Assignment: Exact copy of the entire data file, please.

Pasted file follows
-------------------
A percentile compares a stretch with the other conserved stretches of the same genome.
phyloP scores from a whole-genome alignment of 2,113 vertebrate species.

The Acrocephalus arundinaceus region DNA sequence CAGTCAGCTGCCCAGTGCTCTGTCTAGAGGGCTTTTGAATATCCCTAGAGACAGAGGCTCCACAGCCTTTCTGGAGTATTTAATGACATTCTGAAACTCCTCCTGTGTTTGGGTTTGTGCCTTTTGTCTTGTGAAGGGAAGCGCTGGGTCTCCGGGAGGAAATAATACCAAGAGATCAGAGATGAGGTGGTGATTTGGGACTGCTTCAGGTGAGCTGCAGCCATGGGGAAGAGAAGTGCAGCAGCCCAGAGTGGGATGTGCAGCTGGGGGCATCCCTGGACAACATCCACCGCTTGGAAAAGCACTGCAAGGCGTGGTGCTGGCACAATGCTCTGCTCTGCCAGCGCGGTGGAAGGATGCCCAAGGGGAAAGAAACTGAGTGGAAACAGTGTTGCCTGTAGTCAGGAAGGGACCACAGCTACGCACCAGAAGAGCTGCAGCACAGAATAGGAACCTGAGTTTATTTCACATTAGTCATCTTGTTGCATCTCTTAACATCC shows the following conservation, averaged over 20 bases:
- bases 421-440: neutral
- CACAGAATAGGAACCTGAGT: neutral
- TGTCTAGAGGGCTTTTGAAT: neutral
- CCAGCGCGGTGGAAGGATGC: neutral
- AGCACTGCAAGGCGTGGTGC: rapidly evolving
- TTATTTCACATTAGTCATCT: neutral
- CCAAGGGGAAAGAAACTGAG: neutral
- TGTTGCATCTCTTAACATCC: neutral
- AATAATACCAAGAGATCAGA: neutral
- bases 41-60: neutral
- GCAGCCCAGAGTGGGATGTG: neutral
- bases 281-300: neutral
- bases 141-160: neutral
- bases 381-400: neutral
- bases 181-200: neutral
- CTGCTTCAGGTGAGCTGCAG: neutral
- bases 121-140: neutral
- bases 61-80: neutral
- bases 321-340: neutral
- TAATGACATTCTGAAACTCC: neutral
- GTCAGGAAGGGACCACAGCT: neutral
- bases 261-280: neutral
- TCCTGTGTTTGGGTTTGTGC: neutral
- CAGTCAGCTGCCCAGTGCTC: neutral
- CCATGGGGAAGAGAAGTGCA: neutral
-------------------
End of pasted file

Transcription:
A percentile compares a stretch with the other conserved stretches of the same genome.
phyloP scores from a whole-genome alignment of 2,113 vertebrate species.

The Acrocephalus arundinaceus region DNA sequence CAGTCAGCTGCCCAGTGCTCTGTCTAGAGGGCTTTTGAATATCCCTAGAGACAGAGGCTCCACAGCCTTTCTGGAGTATTTAATGACATTCTGAAACTCCTCCTGTGTTTGGGTTTGTGCCTTTTGTCTTGTGAAGGGAAGCGCTGGGTCTCCGGGAGGAAATAATACCAAGAGATCAGAGATGAGGTGGTGATTTGGGACTGCTTCAGGTGAGCTGCAGCCATGGGGAAGAGAAGTGCAGCAGCCCAGAGTGGGATGTGCAGCTGGGGGCATCCCTGGACAACATCCACCGCTTGGAAAAGCACTGCAAGGCGTGGTGCTGGCACAATGCTCTGCTCTGCCAGCGCGGTGGAAGGATGCCCAAGGGGAAAGAAACTGAGTGGAAACAGTGTTGCCTGTAGTCAGGAAGGGACCACAGCTACGCACCAGAAGAGCTGCAGCACAGAATAGGAACCTGAGTTTATTTCACATTAGTCATCTTGTTGCATCTCTTAACATCC shows the following conservation, averaged over 20 bases:
- bases 421-440: neutral
- CACAGAATAGGAACCTGAGT: neutral
- TGTCTAGAGGGCTTTTGAAT: neutral
- CCAGCGCGGTGGAAGGATGC: neutral
- AGCACTGCAAGGCGTGGTGC: rapidly evolving
- TTATTTCACATTAGTCATCT: neutral
- CCAAGGGGAAAGAAACTGAG: neutral
- TGTTGCATCTCTTAACATCC: neutral
- AATAATACCAAGAGATCAGA: neutral
- bases 41-60: neutral
- GCAGCCCAGAGTGGGATGTG: neutral
- bases 281-300: neutral
- bases 141-160: neutral
- bases 381-400: neutral
- bases 181-200: neutral
- CTGCTTCAGGTGAGCTGCAG: neutral
- bases 121-140: neutral
- bases 61-80: neutral
- bases 321-340: neutral
- TAATGACATTCTGAAACTCC: neutral
- GTCAGGAAGGGACCACAGCT: neutral
- bases 261-280: neutral
- TCCTGTGTTTGGGTTTGTGC: neutral
- CAGTCAGCTGCCCAGTGCTC: neutral
- CCATGGGGAAGAGAAGTGCA: neutral